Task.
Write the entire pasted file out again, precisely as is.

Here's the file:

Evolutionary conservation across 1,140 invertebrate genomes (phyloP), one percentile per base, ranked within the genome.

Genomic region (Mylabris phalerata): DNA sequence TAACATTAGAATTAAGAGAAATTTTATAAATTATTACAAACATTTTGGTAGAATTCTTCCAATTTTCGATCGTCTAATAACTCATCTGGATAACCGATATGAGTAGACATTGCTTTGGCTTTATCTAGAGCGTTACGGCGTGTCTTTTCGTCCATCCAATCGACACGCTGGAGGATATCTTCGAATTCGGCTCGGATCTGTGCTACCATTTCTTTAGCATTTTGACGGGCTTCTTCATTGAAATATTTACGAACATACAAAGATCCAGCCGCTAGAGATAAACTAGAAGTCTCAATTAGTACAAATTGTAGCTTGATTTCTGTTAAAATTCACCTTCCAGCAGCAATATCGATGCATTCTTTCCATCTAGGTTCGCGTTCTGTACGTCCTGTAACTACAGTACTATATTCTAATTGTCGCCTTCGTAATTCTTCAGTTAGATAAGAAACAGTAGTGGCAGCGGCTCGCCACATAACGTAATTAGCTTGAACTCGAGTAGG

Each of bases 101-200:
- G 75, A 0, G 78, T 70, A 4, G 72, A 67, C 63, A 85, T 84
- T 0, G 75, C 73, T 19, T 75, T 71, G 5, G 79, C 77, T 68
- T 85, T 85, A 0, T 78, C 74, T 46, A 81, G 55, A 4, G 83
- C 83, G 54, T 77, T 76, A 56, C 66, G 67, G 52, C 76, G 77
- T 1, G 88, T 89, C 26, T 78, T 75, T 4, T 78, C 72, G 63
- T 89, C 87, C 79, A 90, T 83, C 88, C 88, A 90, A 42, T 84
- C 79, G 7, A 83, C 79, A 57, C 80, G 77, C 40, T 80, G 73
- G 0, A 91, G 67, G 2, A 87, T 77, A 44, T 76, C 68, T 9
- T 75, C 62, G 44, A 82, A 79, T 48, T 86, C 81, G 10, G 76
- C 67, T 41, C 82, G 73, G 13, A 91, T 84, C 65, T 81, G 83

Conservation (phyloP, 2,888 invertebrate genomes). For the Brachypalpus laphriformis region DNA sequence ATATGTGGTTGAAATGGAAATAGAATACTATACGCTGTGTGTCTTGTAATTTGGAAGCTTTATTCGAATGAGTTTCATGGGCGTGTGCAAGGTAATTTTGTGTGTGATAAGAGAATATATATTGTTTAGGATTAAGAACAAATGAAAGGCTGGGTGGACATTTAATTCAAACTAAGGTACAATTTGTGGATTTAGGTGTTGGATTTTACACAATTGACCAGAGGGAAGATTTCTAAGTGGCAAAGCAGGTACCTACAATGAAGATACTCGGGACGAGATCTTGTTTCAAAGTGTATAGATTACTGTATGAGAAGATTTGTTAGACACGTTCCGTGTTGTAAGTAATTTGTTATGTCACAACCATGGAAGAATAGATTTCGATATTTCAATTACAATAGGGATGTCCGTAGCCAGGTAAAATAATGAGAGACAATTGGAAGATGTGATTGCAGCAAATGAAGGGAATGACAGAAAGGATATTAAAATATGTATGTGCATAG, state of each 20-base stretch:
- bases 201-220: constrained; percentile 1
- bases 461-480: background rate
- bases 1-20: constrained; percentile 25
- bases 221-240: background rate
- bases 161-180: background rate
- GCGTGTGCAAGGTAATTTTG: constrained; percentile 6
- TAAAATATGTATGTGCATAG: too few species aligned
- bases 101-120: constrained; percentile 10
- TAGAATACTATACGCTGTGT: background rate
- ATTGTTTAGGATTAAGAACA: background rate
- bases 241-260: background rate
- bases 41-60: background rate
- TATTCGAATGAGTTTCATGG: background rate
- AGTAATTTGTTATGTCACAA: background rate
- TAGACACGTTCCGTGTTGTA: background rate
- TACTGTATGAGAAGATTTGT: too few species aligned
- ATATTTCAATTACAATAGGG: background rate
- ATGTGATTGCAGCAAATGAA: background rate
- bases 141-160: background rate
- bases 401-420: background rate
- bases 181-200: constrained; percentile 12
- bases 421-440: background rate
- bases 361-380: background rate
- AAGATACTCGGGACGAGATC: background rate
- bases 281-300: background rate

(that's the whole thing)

Evolutionary conservation across 1,140 invertebrate genomes (phyloP), one percentile per base, ranked within the genome.

Genomic region (Mylabris phalerata): DNA sequence TAACATTAGAATTAAGAGAAATTTTATAAATTATTACAAACATTTTGGTAGAATTCTTCCAATTTTCGATCGTCTAATAACTCATCTGGATAACCGATATGAGTAGACATTGCTTTGGCTTTATCTAGAGCGTTACGGCGTGTCTTTTCGTCCATCCAATCGACACGCTGGAGGATATCTTCGAATTCGGCTCGGATCTGTGCTACCATTTCTTTAGCATTTTGACGGGCTTCTTCATTGAAATATTTACGAACATACAAAGATCCAGCCGCTAGAGATAAACTAGAAGTCTCAATTAGTACAAATTGTAGCTTGATTTCTGTTAAAATTCACCTTCCAGCAGCAATATCGATGCATTCTTTCCATCTAGGTTCGCGTTCTGTACGTCCTGTAACTACAGTACTATATTCTAATTGTCGCCTTCGTAATTCTTCAGTTAGATAAGAAACAGTAGTGGCAGCGGCTCGCCACATAACGTAATTAGCTTGAACTCGAGTAGG

Each of bases 101-200:
- G 75, A 0, G 78, T 70, A 4, G 72, A 67, C 63, A 85, T 84
- T 0, G 75, C 73, T 19, T 75, T 71, G 5, G 79, C 77, T 68
- T 85, T 85, A 0, T 78, C 74, T 46, A 81, G 55, A 4, G 83
- C 83, G 54, T 77, T 76, A 56, C 66, G 67, G 52, C 76, G 77
- T 1, G 88, T 89, C 26, T 78, T 75, T 4, T 78, C 72, G 63
- T 89, C 87, C 79, A 90, T 83, C 88, C 88, A 90, A 42, T 84
- C 79, G 7, A 83, C 79, A 57, C 80, G 77, C 40, T 80, G 73
- G 0, A 91, G 67, G 2, A 87, T 77, A 44, T 76, C 68, T 9
- T 75, C 62, G 44, A 82, A 79, T 48, T 86, C 81, G 10, G 76
- C 67, T 41, C 82, G 73, G 13, A 91, T 84, C 65, T 81, G 83

Conservation (phyloP, 2,888 invertebrate genomes). For the Brachypalpus laphriformis region DNA sequence ATATGTGGTTGAAATGGAAATAGAATACTATACGCTGTGTGTCTTGTAATTTGGAAGCTTTATTCGAATGAGTTTCATGGGCGTGTGCAAGGTAATTTTGTGTGTGATAAGAGAATATATATTGTTTAGGATTAAGAACAAATGAAAGGCTGGGTGGACATTTAATTCAAACTAAGGTACAATTTGTGGATTTAGGTGTTGGATTTTACACAATTGACCAGAGGGAAGATTTCTAAGTGGCAAAGCAGGTACCTACAATGAAGATACTCGGGACGAGATCTTGTTTCAAAGTGTATAGATTACTGTATGAGAAGATTTGTTAGACACGTTCCGTGTTGTAAGTAATTTGTTATGTCACAACCATGGAAGAATAGATTTCGATATTTCAATTACAATAGGGATGTCCGTAGCCAGGTAAAATAATGAGAGACAATTGGAAGATGTGATTGCAGCAAATGAAGGGAATGACAGAAAGGATATTAAAATATGTATGTGCATAG, state of each 20-base stretch:
- bases 201-220: constrained; percentile 1
- bases 461-480: background rate
- bases 1-20: constrained; percentile 25
- bases 221-240: background rate
- bases 161-180: background rate
- GCGTGTGCAAGGTAATTTTG: constrained; percentile 6
- TAAAATATGTATGTGCATAG: too few species aligned
- bases 101-120: constrained; percentile 10
- TAGAATACTATACGCTGTGT: background rate
- ATTGTTTAGGATTAAGAACA: background rate
- bases 241-260: background rate
- bases 41-60: background rate
- TATTCGAATGAGTTTCATGG: background rate
- AGTAATTTGTTATGTCACAA: background rate
- TAGACACGTTCCGTGTTGTA: background rate
- TACTGTATGAGAAGATTTGT: too few species aligned
- ATATTTCAATTACAATAGGG: background rate
- ATGTGATTGCAGCAAATGAA: background rate
- bases 141-160: background rate
- bases 401-420: background rate
- bases 181-200: constrained; percentile 12
- bases 421-440: background rate
- bases 361-380: background rate
- AAGATACTCGGGACGAGATC: background rate
- bases 281-300: background rate